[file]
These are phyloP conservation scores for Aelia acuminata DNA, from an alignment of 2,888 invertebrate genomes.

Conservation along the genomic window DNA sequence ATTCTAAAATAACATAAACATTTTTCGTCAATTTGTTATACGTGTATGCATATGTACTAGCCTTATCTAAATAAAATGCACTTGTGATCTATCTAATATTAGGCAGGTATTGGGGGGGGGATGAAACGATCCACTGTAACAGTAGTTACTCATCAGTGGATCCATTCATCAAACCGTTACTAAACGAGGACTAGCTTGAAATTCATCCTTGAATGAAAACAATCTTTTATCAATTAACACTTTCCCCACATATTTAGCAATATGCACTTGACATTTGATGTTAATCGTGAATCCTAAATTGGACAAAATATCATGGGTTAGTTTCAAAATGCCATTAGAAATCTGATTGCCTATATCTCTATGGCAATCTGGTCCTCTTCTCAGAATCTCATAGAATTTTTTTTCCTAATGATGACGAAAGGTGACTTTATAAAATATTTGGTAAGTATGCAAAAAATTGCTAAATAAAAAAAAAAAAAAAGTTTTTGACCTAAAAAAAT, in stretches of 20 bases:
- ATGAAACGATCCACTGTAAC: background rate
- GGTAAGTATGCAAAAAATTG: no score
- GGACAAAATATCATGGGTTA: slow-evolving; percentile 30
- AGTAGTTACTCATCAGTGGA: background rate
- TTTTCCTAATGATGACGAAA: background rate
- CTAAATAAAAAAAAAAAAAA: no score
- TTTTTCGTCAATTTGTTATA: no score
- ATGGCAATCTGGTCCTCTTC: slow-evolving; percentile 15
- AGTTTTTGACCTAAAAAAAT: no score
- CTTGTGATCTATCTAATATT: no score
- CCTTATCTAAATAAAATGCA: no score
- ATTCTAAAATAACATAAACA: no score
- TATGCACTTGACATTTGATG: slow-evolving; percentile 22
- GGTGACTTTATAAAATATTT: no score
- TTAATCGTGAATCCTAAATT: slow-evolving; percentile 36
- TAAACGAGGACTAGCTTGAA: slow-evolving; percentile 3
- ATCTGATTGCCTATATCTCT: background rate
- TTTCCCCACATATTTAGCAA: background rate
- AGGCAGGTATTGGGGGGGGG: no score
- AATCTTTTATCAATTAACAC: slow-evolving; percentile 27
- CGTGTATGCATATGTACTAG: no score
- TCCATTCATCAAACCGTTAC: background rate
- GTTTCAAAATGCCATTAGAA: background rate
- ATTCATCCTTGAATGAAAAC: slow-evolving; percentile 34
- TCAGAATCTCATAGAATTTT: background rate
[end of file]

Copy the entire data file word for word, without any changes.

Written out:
These are phyloP conservation scores for Aelia acuminata DNA, from an alignment of 2,888 invertebrate genomes.

Conservation along the genomic window DNA sequence ATTCTAAAATAACATAAACATTTTTCGTCAATTTGTTATACGTGTATGCATATGTACTAGCCTTATCTAAATAAAATGCACTTGTGATCTATCTAATATTAGGCAGGTATTGGGGGGGGGATGAAACGATCCACTGTAACAGTAGTTACTCATCAGTGGATCCATTCATCAAACCGTTACTAAACGAGGACTAGCTTGAAATTCATCCTTGAATGAAAACAATCTTTTATCAATTAACACTTTCCCCACATATTTAGCAATATGCACTTGACATTTGATGTTAATCGTGAATCCTAAATTGGACAAAATATCATGGGTTAGTTTCAAAATGCCATTAGAAATCTGATTGCCTATATCTCTATGGCAATCTGGTCCTCTTCTCAGAATCTCATAGAATTTTTTTTCCTAATGATGACGAAAGGTGACTTTATAAAATATTTGGTAAGTATGCAAAAAATTGCTAAATAAAAAAAAAAAAAAAGTTTTTGACCTAAAAAAAT, in stretches of 20 bases:
- ATGAAACGATCCACTGTAAC: background rate
- GGTAAGTATGCAAAAAATTG: no score
- GGACAAAATATCATGGGTTA: slow-evolving; percentile 30
- AGTAGTTACTCATCAGTGGA: background rate
- TTTTCCTAATGATGACGAAA: background rate
- CTAAATAAAAAAAAAAAAAA: no score
- TTTTTCGTCAATTTGTTATA: no score
- ATGGCAATCTGGTCCTCTTC: slow-evolving; percentile 15
- AGTTTTTGACCTAAAAAAAT: no score
- CTTGTGATCTATCTAATATT: no score
- CCTTATCTAAATAAAATGCA: no score
- ATTCTAAAATAACATAAACA: no score
- TATGCACTTGACATTTGATG: slow-evolving; percentile 22
- GGTGACTTTATAAAATATTT: no score
- TTAATCGTGAATCCTAAATT: slow-evolving; percentile 36
- TAAACGAGGACTAGCTTGAA: slow-evolving; percentile 3
- ATCTGATTGCCTATATCTCT: background rate
- TTTCCCCACATATTTAGCAA: background rate
- AGGCAGGTATTGGGGGGGGG: no score
- AATCTTTTATCAATTAACAC: slow-evolving; percentile 27
- CGTGTATGCATATGTACTAG: no score
- TCCATTCATCAAACCGTTAC: background rate
- GTTTCAAAATGCCATTAGAA: background rate
- ATTCATCCTTGAATGAAAAC: slow-evolving; percentile 34
- TCAGAATCTCATAGAATTTT: background rate